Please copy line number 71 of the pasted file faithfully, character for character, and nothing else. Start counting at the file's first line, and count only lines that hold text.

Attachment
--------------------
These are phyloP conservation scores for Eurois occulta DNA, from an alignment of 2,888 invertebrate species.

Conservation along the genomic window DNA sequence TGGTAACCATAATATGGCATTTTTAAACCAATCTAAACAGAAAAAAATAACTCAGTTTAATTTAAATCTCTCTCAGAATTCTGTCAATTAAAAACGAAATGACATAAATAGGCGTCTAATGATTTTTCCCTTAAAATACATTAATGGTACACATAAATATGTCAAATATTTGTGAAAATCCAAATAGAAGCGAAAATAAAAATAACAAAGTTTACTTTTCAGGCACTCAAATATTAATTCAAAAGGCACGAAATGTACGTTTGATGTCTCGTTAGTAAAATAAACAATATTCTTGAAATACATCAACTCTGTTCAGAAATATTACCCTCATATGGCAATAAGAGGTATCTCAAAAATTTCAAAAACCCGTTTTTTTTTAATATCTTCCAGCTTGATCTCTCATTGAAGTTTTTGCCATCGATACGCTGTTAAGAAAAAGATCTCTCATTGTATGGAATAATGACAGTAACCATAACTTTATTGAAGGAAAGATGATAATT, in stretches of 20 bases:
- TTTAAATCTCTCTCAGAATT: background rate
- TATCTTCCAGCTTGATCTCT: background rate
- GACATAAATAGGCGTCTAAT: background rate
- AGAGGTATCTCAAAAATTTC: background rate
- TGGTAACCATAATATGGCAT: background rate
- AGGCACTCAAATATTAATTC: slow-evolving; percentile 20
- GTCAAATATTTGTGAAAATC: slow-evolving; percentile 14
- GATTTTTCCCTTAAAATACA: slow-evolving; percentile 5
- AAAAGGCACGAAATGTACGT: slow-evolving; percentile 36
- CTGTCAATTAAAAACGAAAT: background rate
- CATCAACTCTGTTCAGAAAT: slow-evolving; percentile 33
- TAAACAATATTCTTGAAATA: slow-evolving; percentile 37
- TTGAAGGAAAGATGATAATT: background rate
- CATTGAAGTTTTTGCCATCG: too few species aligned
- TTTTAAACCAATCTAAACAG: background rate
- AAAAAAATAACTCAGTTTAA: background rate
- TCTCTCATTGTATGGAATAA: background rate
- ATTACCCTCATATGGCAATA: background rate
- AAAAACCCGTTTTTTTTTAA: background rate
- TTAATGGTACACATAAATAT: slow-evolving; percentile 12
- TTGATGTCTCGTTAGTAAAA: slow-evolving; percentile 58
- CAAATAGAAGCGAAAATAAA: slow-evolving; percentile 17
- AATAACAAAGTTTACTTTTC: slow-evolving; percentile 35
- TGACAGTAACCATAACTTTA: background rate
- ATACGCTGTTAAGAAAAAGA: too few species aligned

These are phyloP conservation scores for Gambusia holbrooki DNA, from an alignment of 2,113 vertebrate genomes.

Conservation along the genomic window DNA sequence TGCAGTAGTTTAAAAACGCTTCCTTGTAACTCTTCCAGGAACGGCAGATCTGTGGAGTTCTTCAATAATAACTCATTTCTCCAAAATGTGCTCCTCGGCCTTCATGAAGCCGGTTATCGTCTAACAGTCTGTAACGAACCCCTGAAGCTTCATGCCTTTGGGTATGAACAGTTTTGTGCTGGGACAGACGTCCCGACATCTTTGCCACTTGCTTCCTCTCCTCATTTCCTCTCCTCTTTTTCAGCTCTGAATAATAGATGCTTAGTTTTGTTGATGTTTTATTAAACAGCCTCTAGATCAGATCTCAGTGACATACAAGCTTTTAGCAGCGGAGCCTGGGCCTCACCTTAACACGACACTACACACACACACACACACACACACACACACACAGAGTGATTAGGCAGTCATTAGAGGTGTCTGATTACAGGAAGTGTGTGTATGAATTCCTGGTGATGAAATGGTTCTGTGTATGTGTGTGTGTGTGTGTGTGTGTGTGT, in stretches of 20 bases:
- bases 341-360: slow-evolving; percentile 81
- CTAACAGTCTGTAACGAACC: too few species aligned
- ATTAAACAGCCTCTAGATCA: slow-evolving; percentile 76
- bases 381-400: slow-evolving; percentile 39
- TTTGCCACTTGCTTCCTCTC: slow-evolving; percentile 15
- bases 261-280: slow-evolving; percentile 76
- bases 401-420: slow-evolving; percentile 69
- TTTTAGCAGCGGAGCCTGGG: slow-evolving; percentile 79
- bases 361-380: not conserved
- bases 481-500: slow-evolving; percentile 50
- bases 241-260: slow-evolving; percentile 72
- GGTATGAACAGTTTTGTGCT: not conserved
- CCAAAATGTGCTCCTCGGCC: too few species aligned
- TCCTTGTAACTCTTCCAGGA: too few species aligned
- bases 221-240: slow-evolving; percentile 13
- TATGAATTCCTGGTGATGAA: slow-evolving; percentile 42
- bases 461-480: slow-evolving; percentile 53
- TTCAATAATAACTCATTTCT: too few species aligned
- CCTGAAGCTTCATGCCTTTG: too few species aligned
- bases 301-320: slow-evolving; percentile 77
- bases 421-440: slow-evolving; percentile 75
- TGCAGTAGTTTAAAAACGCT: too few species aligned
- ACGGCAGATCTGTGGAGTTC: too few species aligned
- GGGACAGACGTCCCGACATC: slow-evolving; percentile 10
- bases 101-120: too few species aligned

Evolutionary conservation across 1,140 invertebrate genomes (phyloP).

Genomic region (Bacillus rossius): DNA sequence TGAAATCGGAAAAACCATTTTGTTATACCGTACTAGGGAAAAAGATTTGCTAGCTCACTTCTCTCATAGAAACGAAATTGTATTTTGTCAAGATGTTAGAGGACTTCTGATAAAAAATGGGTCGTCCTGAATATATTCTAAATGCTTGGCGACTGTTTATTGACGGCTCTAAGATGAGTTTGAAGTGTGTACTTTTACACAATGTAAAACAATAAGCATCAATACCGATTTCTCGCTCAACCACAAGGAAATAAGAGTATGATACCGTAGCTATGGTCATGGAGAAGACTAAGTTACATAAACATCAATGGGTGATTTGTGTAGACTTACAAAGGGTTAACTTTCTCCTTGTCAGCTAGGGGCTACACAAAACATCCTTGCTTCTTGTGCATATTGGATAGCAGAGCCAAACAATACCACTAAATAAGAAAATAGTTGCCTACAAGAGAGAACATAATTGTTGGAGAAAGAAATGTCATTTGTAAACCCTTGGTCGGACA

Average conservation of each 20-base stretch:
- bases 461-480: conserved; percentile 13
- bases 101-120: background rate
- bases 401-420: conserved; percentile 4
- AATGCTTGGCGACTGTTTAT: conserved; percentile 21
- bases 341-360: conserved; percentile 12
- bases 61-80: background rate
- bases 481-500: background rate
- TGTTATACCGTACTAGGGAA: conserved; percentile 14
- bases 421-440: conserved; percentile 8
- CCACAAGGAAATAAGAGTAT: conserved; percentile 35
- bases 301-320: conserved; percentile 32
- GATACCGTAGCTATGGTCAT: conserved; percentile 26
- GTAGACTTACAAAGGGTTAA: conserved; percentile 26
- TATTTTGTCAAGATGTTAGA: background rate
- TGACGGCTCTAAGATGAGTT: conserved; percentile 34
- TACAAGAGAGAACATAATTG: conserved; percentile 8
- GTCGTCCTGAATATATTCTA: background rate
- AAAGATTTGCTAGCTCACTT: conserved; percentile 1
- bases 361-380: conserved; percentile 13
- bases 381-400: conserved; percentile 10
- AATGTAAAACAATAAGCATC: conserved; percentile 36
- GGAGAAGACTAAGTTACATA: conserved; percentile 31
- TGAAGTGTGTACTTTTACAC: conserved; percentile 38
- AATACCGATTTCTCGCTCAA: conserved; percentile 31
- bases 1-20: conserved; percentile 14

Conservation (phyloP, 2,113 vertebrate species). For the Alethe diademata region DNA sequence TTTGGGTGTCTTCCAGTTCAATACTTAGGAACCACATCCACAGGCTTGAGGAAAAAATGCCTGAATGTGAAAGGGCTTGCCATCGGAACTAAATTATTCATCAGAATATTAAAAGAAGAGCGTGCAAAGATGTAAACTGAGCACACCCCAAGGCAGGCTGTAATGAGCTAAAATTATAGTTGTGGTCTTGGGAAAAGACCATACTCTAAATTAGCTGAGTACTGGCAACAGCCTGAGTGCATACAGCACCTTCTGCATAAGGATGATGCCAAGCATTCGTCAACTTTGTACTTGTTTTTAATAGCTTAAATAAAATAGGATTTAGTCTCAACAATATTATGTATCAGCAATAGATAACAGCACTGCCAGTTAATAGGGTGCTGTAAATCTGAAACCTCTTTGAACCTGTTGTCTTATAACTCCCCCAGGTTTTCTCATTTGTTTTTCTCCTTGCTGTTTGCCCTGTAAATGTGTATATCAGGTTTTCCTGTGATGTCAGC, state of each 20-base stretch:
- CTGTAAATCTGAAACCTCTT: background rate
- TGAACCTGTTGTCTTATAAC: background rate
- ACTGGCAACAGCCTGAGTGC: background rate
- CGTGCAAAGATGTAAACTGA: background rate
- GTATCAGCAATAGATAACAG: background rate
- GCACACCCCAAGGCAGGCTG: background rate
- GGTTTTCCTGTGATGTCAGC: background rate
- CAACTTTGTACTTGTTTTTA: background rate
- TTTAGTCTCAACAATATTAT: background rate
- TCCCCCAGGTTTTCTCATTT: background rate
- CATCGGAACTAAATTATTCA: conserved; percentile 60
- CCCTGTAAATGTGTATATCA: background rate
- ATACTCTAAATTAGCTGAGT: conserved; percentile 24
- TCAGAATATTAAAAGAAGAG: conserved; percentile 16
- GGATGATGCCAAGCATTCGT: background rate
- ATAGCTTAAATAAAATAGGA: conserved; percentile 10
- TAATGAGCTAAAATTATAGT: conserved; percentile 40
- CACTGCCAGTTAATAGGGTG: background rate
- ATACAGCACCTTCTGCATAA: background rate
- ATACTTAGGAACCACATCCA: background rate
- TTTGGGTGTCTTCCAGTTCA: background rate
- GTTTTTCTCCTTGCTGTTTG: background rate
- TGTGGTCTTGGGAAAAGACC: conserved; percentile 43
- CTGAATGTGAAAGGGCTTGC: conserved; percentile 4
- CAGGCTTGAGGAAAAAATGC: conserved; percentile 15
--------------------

- TATTTTGTCAAGATGTTAGA: background rate